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Energy conversion practical


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Energy conversion practical

  1. 1. Energy Conversion PracticalIntroductionWhen energy is used to do work, it usually changes into a different form of energy. Thisexperiment is about electrical energy converting into thermal energy. An example od electricalenergy converting into thermal energy is when water is heated on an electric stove. The energyused to start the oven is electrical energy. During the process of boiling water, the electricalenergy becomes thermal energy. According to the law of conservation of energy, the initialenergy should equal final energy. In this experiment, the initial energy is electrical energy and thefinal energy is Thermal energy. Thus, the amount of electrical energy should equal the amount ofthermal energy, although this was not true in this experiment because of random errors. In thisexperiment the formula VIT was used to find electrical energy, and the formula mc(delT) to findthe thermal energy (delT = change in Temperature). The efficiency was calculated using theformula Efficiency= 100% (output)/inputThe output is the thermal energy and the input is the electrical energy. The efficiency was offbecause of random errors. The time that the water boils and the Temperature of the water are theonly variable. The mass of the water, specific heat constant, voltage and current are all constants.The primary goal of this experiment is to determine the efficiency of converting energy from anelectrical form to a thermal form. The efficiency was expected to be very close to 100%according to the law of conservation of energy.Design Research Question: What is the efficiency when electrical energy is converted into thermal energy? Independent Variable: the time the water is heated up for Dependent Variable: the temperature of the waterControlled Variables: 1. Mass of water 2. Voltage 3. Current Description: A hot plate was plugged into an outlet and had 230.0 V and 4.0 A. A beaker of water was placed on the hot plate; the mass of the water being 96.39 g. A thermometer was inside the beaker, which was held in place by a retort stand. The hot plate was turned on and the time was recorded via a continuum and processed into a computer.
  2. 2. A Picture of The Experiment
  3. 3. Raw Data Time (± 0.5 sec) Temperature (± 0.5 °C) 0.0 31.0 30.0 37.0 60.0 42.0 90.0 47.0 120.0 53.5 150.0 61.0 180.0 70.0 Processed DataEfficiency = 100% (output)/input Output = thermal heat Thermal Heat = mc(delT) delT = change in Time Input= electrical energy Electrical energy= VITEfficiency= 100% (mc(delT))/ VIT) delT/t = slope of the Temperature/ Time graph= .2101c= 4.1813 m= 96.30 g± .01 delT/ t= 0.2101 ± .0001 C I= 4.0 A±.1 V= 230.0 V±.1 T= Sample Calculation Efficiency = 100% ( delT/T){(96.30) (4.1813)}/ (230.0) (4.0) Efficiency = 100%(.2010) {(96.30) (4.1813)}/ (230.0) (4.0) Efficiency = 43.8% * the uncertainty is too small too make a difference or change the answer Conclusion In a perfect world with no errors the efficiency of the conversion of electrical to thermal energy should be 100% because the thermal energy should equal the electrical energy. Taking into account random errors the efficiency should have been in the range of 90%- 100%. The results for the efficiency were extremely inaccurate at 43.8%. A conclusion that can at least be drawn from the experiment is that although efficiency is supposed to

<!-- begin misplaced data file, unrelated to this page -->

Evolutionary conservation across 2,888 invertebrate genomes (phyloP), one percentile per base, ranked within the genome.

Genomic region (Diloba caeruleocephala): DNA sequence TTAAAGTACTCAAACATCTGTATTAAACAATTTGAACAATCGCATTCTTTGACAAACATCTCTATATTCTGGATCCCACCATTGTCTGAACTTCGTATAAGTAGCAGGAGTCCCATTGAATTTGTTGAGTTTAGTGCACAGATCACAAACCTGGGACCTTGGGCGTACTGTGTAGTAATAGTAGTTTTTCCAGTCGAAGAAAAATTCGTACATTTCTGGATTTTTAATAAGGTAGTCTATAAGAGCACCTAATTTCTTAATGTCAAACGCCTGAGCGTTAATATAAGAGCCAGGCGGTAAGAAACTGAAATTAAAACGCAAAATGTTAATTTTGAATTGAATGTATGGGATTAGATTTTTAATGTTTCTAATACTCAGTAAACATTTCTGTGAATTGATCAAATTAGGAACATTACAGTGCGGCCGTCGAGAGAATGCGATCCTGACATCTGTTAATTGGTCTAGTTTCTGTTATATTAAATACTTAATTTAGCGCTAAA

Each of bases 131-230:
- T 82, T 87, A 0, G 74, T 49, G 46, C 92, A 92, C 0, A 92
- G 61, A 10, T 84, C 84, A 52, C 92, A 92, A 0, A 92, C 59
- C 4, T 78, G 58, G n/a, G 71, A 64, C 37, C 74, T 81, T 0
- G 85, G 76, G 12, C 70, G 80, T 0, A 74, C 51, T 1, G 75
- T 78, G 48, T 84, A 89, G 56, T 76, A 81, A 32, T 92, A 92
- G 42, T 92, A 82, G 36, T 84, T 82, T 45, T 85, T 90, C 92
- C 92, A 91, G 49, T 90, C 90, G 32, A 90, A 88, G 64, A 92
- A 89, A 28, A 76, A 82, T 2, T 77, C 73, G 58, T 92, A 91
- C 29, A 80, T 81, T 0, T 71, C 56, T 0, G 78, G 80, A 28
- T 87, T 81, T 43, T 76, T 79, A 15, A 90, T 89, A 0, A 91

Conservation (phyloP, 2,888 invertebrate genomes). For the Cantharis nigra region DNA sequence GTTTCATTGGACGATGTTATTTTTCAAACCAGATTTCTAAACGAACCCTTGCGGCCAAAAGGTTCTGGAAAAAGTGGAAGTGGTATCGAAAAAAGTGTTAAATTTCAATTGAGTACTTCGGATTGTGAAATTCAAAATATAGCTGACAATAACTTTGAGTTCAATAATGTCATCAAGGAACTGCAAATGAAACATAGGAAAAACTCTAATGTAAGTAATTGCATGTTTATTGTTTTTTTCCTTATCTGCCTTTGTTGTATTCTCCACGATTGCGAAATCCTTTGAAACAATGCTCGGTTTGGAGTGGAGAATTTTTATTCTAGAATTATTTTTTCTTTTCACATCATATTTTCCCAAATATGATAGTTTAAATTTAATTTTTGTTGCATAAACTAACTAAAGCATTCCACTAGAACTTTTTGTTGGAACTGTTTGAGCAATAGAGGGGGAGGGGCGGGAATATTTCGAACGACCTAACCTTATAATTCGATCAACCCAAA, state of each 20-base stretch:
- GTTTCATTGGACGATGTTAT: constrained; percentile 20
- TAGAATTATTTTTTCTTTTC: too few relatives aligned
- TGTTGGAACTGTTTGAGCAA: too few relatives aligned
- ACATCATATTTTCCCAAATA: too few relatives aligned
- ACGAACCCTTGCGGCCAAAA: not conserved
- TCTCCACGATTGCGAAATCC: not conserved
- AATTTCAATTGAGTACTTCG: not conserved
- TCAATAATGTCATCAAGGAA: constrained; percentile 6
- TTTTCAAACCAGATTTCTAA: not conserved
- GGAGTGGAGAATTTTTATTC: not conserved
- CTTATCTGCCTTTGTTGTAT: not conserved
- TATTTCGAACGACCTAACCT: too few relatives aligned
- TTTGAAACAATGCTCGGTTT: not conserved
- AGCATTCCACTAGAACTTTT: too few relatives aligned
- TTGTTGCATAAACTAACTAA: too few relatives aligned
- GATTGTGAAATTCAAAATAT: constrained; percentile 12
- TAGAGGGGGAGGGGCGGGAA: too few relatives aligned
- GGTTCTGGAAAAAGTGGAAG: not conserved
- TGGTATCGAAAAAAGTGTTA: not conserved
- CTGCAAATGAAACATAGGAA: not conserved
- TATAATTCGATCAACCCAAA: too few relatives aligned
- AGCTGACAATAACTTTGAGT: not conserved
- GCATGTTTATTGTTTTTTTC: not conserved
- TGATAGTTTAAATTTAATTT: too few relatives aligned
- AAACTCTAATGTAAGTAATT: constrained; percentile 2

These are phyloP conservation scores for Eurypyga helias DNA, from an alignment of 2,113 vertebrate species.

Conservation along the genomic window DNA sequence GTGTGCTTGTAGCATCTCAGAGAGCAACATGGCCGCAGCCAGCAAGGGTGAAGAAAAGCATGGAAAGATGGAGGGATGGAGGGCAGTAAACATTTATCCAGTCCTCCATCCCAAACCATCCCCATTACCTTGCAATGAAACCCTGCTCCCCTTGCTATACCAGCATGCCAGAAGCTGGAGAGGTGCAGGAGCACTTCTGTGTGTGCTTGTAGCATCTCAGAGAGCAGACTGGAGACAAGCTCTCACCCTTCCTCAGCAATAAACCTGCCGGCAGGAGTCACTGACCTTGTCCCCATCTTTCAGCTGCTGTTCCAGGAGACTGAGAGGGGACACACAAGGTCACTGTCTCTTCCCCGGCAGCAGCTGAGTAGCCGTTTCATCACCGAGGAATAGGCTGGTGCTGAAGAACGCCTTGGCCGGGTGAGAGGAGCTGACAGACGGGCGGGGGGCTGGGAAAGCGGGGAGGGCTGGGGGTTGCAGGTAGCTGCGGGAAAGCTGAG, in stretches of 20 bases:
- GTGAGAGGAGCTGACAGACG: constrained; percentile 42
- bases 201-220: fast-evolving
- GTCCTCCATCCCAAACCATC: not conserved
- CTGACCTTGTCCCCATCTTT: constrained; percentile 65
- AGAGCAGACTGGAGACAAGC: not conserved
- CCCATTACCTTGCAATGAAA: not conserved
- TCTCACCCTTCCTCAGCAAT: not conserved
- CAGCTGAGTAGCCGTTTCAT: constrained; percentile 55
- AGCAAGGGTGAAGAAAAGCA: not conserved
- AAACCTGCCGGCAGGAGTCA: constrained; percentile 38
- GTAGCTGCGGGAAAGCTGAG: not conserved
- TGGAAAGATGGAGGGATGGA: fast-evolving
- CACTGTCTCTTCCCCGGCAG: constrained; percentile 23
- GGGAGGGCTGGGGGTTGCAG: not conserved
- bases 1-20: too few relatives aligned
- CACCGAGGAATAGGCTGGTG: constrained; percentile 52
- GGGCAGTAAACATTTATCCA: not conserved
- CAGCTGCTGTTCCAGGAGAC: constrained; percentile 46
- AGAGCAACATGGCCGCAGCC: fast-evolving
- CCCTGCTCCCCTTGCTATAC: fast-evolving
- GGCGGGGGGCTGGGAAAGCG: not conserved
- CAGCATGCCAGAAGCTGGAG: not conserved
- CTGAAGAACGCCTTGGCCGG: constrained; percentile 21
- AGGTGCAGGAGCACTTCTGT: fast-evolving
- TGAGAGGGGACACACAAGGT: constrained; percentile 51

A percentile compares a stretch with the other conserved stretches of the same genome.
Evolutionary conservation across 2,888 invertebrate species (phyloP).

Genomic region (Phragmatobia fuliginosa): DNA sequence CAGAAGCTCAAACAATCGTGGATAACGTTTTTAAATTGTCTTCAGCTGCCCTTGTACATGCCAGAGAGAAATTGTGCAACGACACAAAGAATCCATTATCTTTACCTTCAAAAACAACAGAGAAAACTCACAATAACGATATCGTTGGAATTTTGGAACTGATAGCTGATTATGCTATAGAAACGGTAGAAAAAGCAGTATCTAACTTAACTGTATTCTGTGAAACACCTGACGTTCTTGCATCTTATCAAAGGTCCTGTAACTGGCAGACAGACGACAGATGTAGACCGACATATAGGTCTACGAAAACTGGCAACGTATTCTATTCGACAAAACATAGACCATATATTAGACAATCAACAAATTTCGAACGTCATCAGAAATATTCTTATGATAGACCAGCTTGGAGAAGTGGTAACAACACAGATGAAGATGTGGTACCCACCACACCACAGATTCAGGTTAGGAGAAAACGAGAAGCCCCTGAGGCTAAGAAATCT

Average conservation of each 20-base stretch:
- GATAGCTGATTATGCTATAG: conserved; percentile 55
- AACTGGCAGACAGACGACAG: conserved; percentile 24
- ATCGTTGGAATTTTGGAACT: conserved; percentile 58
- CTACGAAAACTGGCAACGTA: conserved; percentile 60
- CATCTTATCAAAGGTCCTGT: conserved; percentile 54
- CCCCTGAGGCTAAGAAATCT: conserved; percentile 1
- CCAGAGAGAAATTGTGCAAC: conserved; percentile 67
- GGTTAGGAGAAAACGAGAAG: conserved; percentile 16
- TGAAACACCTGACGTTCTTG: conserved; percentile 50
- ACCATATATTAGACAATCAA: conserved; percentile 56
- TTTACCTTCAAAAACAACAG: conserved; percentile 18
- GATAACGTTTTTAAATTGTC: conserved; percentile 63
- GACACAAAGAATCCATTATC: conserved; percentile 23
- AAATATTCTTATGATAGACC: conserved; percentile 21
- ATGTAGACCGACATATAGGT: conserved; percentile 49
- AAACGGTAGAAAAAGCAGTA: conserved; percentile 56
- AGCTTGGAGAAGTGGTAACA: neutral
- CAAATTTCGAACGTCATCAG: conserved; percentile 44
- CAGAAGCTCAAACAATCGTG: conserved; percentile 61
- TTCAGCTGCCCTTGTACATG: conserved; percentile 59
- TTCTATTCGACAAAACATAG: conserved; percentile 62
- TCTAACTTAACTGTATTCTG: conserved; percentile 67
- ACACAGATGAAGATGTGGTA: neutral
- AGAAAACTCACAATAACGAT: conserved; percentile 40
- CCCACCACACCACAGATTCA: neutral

4. 4. be 100%, it will almost never quite reach that number because of random errors, whichare results of an imperfect world. By evaluating the slope of the graph, one can see thatthe relationship between the change in Temperature and time is linear and that the slopeof the graph of Temperature versus time can be substituted into the derived equation ofefficiency (100% (mc(delT))/ VIT) for delT/ T. Without the slope of the Temperatureversus time graph efficiency would be very difficult to calculate.Evaluation of Random ErrorsThe experiment’s results were quite different then what they were expected to have beenor than what they should have been according to the law of the conservation of energybecause if both energies are equal the efficiency result equals 100%. The inaccuracy islargely due to random errors.1. One random error that happened in this experiment was a loss of some of the mass of water when it was heated because some of the mass was evaporating. A difference in mass would affect thermal energy and thus would affect the efficiency results. To fix this a piece of cardboard or thick material could be place over the beaker to prevent evaporation. A whole would have to be poked into the cardboard just small enough so that the thermometer could be inserted in.2. Another random error was trying to measure the change in Temperature as related to time. At first, this was tried by measuring specific times and temperatures separately but this affected the results because the starting Temperature was different each time and measurements were affected by the previous experiments, and it was hard to calculate. To fix this a continuum was used so that the temperature and time could be related in a graph and the change in Temperature divided by the time could be measured by taking the slope. This also led to better accuracy and precision.3. The last random error was when someone held the thermometer to measure the temperature of thewater, it was unstable and difficult to get an accurate reading in a short time. To fix this a the thermometer was attached to a retort stand.